Millionaire racehorse owner Dai Walters, 76, was ‘pulled from horror helicopter crash wreckage by ex-military jogger who gave him CPR’
- Racehorse owner Dai Walters is conscious after Wednesday’s helicopter crash
- He was the most severely injured and remains in hospital for further treatment
- A military jogger who rushed to his aid said he initially could not find a pulse
- Witnesses said the helicopter’s rotors snapped as it crashed in north Wales
Pictured: Millionaire businessman and racehorse owner Dai Walters
A millionaire racehorse owner who was feared dead when a jogger struggled to find his pulse after he was pulled from the wreckage of a helicopter crash is conscious but remains in hospital.
Dai Walters, 76, and jockey Sam Thomas, 38, were among five injured when the helicopter they were in clipped a tree on the way up over Llanelidan in north Wales and fell from the sky.
Debris fell from the sky as terrified onlookers were forced to run and find cover.
When a nearby jogger who was first on the scene approached the wreckage, he immediately tended to Mr Walters, who appeared the most seriously injured.
In fact, the jogger’s first impression was that he did not have a pulse at all.
His wife Sophie Vaughan-Evans, 29, told MailOnline the elderly trainer ‘was unconscious and they were worried they could not find a pulse’.
Her husband, who is ex-military, worked tirelessly performing CPR and was able to ‘bring him round’.
After Mr Walters regained consciousness, he was up ‘and talking, so seemed to be alright’.
Ffos Las and Chepstow Racecourse boss Phil Bell said Mr Walters remains in hospital and is undergoing further scans.
But he is still conscious and has been speaking to his family.
When a nearby jogger who was first on the scene approached the wreckage, he immediately tended to Mr Walters, who appeared the most seriously injured. Pictured: The scene of the crash
Trainer Sam Thomas was also injured in the helicopter accident but has been able to return home
Ms Vaughan-Evans said her husband described scenes of chaos.
‘Everyone was in shock and did not know what to do,’ she said. ‘Apparently the helicopter had taken off but clipped the top of the tree and came down.
‘It was a right mess up there. People had to run for cover from the debris falling from the crashed helicopter.’
The aircraft came down in high winds and heavy rain after leaving a pheasant shoot on land belonging to Sir Philip Naylor-Leyland, who owns Nantclwyd Hall.
Mr Walters was reported to have suffered more serious injuries than the other passengers and was taken to Glan Clwyd Hospital.
Trainer Mr Thomas, who is based in Cardiff, and won the Welsh Grand National, suffered minor injuries but was reportedly able to help carry Mr Walters to safety.
He has been allowed to return home with all other passengers except for Mr Walters.
The helicopter plummeted out of the sky as it flew past the village of Llanelidan in north Wales
Dai Walters, the chairman of Ffos Las Racecourse, was injured in the crash and taken to hospital, where he remains
Another local said: ‘I heard the helicopter land about 2pm. They were here for pheasant shooting and also had something to eat and drink.’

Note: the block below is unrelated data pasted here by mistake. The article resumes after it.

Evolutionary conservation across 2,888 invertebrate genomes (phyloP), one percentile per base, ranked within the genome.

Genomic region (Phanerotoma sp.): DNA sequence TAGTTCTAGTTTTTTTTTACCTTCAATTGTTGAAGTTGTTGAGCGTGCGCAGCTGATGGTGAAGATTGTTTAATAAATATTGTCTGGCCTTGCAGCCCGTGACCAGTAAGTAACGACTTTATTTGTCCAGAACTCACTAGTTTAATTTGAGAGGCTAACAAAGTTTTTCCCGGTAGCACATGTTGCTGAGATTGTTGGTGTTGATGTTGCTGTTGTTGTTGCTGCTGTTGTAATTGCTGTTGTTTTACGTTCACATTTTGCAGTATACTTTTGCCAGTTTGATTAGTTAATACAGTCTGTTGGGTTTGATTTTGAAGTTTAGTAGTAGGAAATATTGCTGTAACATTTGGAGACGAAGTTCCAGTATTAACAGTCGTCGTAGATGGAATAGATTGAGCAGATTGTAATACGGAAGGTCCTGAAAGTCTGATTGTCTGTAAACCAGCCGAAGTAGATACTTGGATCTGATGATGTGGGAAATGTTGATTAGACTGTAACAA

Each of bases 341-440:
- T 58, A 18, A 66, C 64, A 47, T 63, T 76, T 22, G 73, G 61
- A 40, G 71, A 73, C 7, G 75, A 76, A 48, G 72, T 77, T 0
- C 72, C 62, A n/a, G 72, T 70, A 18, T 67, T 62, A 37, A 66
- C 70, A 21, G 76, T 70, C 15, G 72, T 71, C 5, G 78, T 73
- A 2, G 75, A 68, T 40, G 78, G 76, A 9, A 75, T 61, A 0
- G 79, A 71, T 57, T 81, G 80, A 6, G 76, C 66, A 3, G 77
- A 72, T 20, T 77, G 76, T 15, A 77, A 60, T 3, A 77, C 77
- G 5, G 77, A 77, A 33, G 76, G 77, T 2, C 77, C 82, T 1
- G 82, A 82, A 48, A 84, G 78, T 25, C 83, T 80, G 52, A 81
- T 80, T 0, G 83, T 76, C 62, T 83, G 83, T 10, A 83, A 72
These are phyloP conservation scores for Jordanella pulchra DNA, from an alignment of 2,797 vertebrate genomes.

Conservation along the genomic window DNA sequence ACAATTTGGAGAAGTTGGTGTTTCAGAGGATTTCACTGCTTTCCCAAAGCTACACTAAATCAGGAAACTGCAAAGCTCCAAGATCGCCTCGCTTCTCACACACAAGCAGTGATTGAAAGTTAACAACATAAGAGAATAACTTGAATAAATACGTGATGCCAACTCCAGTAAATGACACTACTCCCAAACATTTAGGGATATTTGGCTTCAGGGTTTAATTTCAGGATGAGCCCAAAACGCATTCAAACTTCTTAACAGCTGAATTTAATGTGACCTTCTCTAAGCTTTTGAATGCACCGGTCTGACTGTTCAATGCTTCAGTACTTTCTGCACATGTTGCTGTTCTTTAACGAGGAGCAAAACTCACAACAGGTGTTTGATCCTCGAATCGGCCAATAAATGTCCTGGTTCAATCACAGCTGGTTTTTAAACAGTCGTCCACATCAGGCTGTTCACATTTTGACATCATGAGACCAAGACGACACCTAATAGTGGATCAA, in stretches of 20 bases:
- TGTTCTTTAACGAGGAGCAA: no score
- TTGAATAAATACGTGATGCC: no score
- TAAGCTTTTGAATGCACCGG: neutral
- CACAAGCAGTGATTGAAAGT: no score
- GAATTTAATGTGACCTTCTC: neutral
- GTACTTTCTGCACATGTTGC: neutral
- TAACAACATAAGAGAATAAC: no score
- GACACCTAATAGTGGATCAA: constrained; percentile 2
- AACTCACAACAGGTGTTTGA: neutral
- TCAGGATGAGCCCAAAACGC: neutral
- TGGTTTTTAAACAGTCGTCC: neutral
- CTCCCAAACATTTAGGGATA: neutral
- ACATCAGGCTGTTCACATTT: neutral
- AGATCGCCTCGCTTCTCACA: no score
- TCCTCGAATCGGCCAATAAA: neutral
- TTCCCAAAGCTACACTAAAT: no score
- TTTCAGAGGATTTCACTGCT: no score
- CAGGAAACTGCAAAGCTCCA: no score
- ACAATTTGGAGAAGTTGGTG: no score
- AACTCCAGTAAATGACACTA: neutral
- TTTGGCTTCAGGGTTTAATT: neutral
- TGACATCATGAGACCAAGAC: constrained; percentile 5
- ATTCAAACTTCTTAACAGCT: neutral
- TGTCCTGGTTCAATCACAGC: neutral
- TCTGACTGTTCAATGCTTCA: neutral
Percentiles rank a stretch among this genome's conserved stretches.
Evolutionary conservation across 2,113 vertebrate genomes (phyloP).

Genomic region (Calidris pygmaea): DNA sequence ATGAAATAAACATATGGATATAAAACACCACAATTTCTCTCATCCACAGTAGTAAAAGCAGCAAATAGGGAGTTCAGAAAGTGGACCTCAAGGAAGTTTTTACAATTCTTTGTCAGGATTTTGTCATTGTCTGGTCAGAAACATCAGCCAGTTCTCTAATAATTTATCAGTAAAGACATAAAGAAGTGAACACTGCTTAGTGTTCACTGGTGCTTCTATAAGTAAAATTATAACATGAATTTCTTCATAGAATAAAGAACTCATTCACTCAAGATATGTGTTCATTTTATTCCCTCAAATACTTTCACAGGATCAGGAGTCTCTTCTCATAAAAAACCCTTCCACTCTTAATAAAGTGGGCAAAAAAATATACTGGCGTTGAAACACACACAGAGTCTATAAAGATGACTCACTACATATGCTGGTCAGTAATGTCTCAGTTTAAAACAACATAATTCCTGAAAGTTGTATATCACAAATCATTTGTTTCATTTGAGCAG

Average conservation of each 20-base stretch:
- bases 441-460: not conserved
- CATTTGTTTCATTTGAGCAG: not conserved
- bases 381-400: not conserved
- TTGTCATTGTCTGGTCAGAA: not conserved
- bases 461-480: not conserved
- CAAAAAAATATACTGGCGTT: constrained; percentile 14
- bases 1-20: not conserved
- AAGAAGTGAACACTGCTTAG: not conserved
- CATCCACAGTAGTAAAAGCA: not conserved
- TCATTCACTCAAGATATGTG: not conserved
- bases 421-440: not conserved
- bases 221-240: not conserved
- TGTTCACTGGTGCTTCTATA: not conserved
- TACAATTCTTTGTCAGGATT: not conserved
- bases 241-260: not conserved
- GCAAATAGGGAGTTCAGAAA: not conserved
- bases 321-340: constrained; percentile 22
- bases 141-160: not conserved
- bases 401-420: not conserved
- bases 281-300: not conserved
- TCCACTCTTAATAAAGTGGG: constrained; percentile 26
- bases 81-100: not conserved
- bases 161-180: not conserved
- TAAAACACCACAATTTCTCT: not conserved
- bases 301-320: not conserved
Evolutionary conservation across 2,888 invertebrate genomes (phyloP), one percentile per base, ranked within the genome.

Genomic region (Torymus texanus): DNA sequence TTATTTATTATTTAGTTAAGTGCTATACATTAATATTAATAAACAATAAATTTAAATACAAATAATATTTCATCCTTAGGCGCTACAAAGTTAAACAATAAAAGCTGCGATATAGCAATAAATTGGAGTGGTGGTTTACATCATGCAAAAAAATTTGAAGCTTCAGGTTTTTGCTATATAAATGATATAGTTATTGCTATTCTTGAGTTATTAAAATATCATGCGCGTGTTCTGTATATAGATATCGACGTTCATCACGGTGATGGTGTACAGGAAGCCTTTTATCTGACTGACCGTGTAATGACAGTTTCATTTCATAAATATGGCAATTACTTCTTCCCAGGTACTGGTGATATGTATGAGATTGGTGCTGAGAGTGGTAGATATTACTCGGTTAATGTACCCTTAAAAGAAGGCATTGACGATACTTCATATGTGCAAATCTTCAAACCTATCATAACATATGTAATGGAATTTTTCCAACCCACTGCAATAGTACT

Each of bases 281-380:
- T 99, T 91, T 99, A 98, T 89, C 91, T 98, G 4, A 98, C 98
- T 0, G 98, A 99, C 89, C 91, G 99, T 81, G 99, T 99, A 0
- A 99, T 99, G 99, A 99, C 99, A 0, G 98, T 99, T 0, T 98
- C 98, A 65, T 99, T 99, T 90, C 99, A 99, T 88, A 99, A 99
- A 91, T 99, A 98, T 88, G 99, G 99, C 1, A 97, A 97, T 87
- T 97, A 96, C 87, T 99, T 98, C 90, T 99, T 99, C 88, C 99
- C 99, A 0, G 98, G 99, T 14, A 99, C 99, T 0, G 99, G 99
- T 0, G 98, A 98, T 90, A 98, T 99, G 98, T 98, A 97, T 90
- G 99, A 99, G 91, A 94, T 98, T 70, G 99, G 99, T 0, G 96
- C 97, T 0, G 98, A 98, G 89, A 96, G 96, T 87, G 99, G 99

One woman, who lives nearby, said: ‘There was a tremendous noise as it tried to take off. It seemed like they were having trouble but it was terrible weather.’
Businessman Huw Howatson described having to run for cover as he watched the helicopter come down near his home.
He said: ‘I watched it happen and I was filming the helicopter. I could see it was in trouble and it hit some trees and I had to get out the way.
‘A piece of propeller came away. We had to scarper because there was lots of debris, it was just flying everywhere – it was like a movie.’
Police, four fire engines , ambulance officials and a coastguard helicopter all attended the scene at around 5.36pm on Tuesday.
Five people were rescued from the wreckage by emergency services but avoided serious injury
Dai Walters has hosted King Charles at his multi-million pound Ffos Las racecourse. Pictured: The pair in 2011
Officials said all people on board managed to escape the crash without ‘life-threatening or life-changing injuries’.
Heavy wind and rain had persisted throughout the day in Wales. Aviation officials are still probing whether this had any impact on the crash.
Mr Walters, along with his son, is thought to be worth £264 million and is the chairman of Ffos Las racecourse in south Wales, where he has hosted King Charles when he was Prince of Wales.
He is also the owner of Hollies Stables just outside Cardiff in south Wales.
Mr Thomas, a winner of the Cheltenham Gold Cup as a jockey, works at the stables with him.
The pair had a horse at the races in Warwick on Tuesday, leading to speculation they were returning from the race when the crash happened.
The then-Prince of Wales and Mr Walters speak to jockey Tony McCoy at the racecourse in 2011
Famous horse owner Mr Walters remains in hospital, but police said no one in the crash had sustained life-threatening or life-altering injuries
Inspector David Cust from North Wales Police said: ‘Officers attended alongside colleagues from Welsh Ambulance and North Wales Fire & Rescue as part of a joint emergency response.
‘All the occupants have been accounted for, with people having been taken to hospitals across the area.
‘None of the injuries are thought to be life-threatening or life-changing at this time. Whilst a multiple agency response remains at the scene, the ongoing investigation into the cause will be dealt with by the Civil Aviation Authority.’
It is not yet clear who owned the helicopter or the route it had been taking.
It is not yet clear where the helicopter was traveling to when the incident happened. Pictured: Trainer Mr Thomas (right) after winning a race
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